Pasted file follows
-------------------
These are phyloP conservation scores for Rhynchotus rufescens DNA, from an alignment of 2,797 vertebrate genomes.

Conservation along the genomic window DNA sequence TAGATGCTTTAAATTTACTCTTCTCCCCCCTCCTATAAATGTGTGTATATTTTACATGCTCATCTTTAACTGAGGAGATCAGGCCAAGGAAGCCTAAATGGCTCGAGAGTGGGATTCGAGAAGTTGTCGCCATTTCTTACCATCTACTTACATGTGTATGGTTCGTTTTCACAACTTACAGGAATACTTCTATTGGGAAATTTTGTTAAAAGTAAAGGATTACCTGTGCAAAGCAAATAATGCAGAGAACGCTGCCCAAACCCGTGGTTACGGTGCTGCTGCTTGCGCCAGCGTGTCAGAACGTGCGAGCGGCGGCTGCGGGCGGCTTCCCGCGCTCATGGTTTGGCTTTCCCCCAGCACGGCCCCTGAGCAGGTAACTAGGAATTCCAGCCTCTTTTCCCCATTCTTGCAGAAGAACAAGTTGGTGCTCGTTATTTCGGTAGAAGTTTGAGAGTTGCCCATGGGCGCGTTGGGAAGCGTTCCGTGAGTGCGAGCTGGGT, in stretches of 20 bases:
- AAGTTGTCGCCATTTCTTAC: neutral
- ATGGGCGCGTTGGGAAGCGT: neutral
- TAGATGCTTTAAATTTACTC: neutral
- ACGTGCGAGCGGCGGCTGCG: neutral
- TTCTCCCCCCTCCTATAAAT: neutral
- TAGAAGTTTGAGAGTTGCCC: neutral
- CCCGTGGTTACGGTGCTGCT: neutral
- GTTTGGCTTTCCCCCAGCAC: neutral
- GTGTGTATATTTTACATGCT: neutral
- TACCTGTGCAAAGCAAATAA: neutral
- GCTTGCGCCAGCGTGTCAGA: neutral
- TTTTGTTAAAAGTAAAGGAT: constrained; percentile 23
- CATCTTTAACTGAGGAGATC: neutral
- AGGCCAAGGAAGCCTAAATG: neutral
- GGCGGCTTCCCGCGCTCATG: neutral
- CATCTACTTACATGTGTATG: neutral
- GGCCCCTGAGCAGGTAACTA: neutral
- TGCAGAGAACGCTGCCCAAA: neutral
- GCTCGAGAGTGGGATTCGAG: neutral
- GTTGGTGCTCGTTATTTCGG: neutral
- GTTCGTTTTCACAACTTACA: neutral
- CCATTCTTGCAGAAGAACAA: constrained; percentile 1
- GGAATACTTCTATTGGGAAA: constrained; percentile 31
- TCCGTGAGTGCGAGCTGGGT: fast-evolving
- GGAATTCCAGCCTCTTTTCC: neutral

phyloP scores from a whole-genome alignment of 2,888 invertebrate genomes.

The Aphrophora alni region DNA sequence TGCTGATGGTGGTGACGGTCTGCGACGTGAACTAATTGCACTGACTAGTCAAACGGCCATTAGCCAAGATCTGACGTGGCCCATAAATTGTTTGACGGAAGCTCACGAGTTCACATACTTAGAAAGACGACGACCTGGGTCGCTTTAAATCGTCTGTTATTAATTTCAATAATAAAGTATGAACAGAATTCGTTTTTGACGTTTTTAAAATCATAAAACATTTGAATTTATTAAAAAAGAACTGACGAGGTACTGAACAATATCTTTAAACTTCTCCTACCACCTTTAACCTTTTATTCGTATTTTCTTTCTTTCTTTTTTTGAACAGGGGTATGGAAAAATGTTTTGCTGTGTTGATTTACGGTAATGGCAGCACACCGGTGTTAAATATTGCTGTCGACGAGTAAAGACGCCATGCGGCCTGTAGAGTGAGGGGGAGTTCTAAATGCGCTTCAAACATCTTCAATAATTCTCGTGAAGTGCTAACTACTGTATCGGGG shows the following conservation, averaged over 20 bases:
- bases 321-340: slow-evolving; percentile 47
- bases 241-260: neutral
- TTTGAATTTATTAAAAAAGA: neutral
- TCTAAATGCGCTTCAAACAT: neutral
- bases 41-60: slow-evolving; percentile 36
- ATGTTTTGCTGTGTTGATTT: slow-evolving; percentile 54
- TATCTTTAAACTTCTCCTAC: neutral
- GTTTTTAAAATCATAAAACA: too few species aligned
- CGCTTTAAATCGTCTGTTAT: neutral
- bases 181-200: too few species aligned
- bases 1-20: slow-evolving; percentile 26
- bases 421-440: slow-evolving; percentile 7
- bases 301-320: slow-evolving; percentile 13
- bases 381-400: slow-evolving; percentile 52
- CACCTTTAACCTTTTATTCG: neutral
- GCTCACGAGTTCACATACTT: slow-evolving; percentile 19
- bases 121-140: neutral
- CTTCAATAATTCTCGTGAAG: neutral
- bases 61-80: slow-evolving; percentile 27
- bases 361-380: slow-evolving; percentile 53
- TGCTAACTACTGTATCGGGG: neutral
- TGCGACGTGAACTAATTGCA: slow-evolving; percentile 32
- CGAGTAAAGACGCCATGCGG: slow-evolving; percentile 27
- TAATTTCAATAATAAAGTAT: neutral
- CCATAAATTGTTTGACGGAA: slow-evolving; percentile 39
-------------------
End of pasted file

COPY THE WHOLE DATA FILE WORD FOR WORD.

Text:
These are phyloP conservation scores for Rhynchotus rufescens DNA, from an alignment of 2,797 vertebrate genomes.

Conservation along the genomic window DNA sequence TAGATGCTTTAAATTTACTCTTCTCCCCCCTCCTATAAATGTGTGTATATTTTACATGCTCATCTTTAACTGAGGAGATCAGGCCAAGGAAGCCTAAATGGCTCGAGAGTGGGATTCGAGAAGTTGTCGCCATTTCTTACCATCTACTTACATGTGTATGGTTCGTTTTCACAACTTACAGGAATACTTCTATTGGGAAATTTTGTTAAAAGTAAAGGATTACCTGTGCAAAGCAAATAATGCAGAGAACGCTGCCCAAACCCGTGGTTACGGTGCTGCTGCTTGCGCCAGCGTGTCAGAACGTGCGAGCGGCGGCTGCGGGCGGCTTCCCGCGCTCATGGTTTGGCTTTCCCCCAGCACGGCCCCTGAGCAGGTAACTAGGAATTCCAGCCTCTTTTCCCCATTCTTGCAGAAGAACAAGTTGGTGCTCGTTATTTCGGTAGAAGTTTGAGAGTTGCCCATGGGCGCGTTGGGAAGCGTTCCGTGAGTGCGAGCTGGGT, in stretches of 20 bases:
- AAGTTGTCGCCATTTCTTAC: neutral
- ATGGGCGCGTTGGGAAGCGT: neutral
- TAGATGCTTTAAATTTACTC: neutral
- ACGTGCGAGCGGCGGCTGCG: neutral
- TTCTCCCCCCTCCTATAAAT: neutral
- TAGAAGTTTGAGAGTTGCCC: neutral
- CCCGTGGTTACGGTGCTGCT: neutral
- GTTTGGCTTTCCCCCAGCAC: neutral
- GTGTGTATATTTTACATGCT: neutral
- TACCTGTGCAAAGCAAATAA: neutral
- GCTTGCGCCAGCGTGTCAGA: neutral
- TTTTGTTAAAAGTAAAGGAT: constrained; percentile 23
- CATCTTTAACTGAGGAGATC: neutral
- AGGCCAAGGAAGCCTAAATG: neutral
- GGCGGCTTCCCGCGCTCATG: neutral
- CATCTACTTACATGTGTATG: neutral
- GGCCCCTGAGCAGGTAACTA: neutral
- TGCAGAGAACGCTGCCCAAA: neutral
- GCTCGAGAGTGGGATTCGAG: neutral
- GTTGGTGCTCGTTATTTCGG: neutral
- GTTCGTTTTCACAACTTACA: neutral
- CCATTCTTGCAGAAGAACAA: constrained; percentile 1
- GGAATACTTCTATTGGGAAA: constrained; percentile 31
- TCCGTGAGTGCGAGCTGGGT: fast-evolving
- GGAATTCCAGCCTCTTTTCC: neutral

phyloP scores from a whole-genome alignment of 2,888 invertebrate genomes.

The Aphrophora alni region DNA sequence TGCTGATGGTGGTGACGGTCTGCGACGTGAACTAATTGCACTGACTAGTCAAACGGCCATTAGCCAAGATCTGACGTGGCCCATAAATTGTTTGACGGAAGCTCACGAGTTCACATACTTAGAAAGACGACGACCTGGGTCGCTTTAAATCGTCTGTTATTAATTTCAATAATAAAGTATGAACAGAATTCGTTTTTGACGTTTTTAAAATCATAAAACATTTGAATTTATTAAAAAAGAACTGACGAGGTACTGAACAATATCTTTAAACTTCTCCTACCACCTTTAACCTTTTATTCGTATTTTCTTTCTTTCTTTTTTTGAACAGGGGTATGGAAAAATGTTTTGCTGTGTTGATTTACGGTAATGGCAGCACACCGGTGTTAAATATTGCTGTCGACGAGTAAAGACGCCATGCGGCCTGTAGAGTGAGGGGGAGTTCTAAATGCGCTTCAAACATCTTCAATAATTCTCGTGAAGTGCTAACTACTGTATCGGGG shows the following conservation, averaged over 20 bases:
- bases 321-340: slow-evolving; percentile 47
- bases 241-260: neutral
- TTTGAATTTATTAAAAAAGA: neutral
- TCTAAATGCGCTTCAAACAT: neutral
- bases 41-60: slow-evolving; percentile 36
- ATGTTTTGCTGTGTTGATTT: slow-evolving; percentile 54
- TATCTTTAAACTTCTCCTAC: neutral
- GTTTTTAAAATCATAAAACA: too few species aligned
- CGCTTTAAATCGTCTGTTAT: neutral
- bases 181-200: too few species aligned
- bases 1-20: slow-evolving; percentile 26
- bases 421-440: slow-evolving; percentile 7
- bases 301-320: slow-evolving; percentile 13
- bases 381-400: slow-evolving; percentile 52
- CACCTTTAACCTTTTATTCG: neutral
- GCTCACGAGTTCACATACTT: slow-evolving; percentile 19
- bases 121-140: neutral
- CTTCAATAATTCTCGTGAAG: neutral
- bases 61-80: slow-evolving; percentile 27
- bases 361-380: slow-evolving; percentile 53
- TGCTAACTACTGTATCGGGG: neutral
- TGCGACGTGAACTAATTGCA: slow-evolving; percentile 32
- CGAGTAAAGACGCCATGCGG: slow-evolving; percentile 27
- TAATTTCAATAATAAAGTAT: neutral
- CCATAAATTGTTTGACGGAA: slow-evolving; percentile 39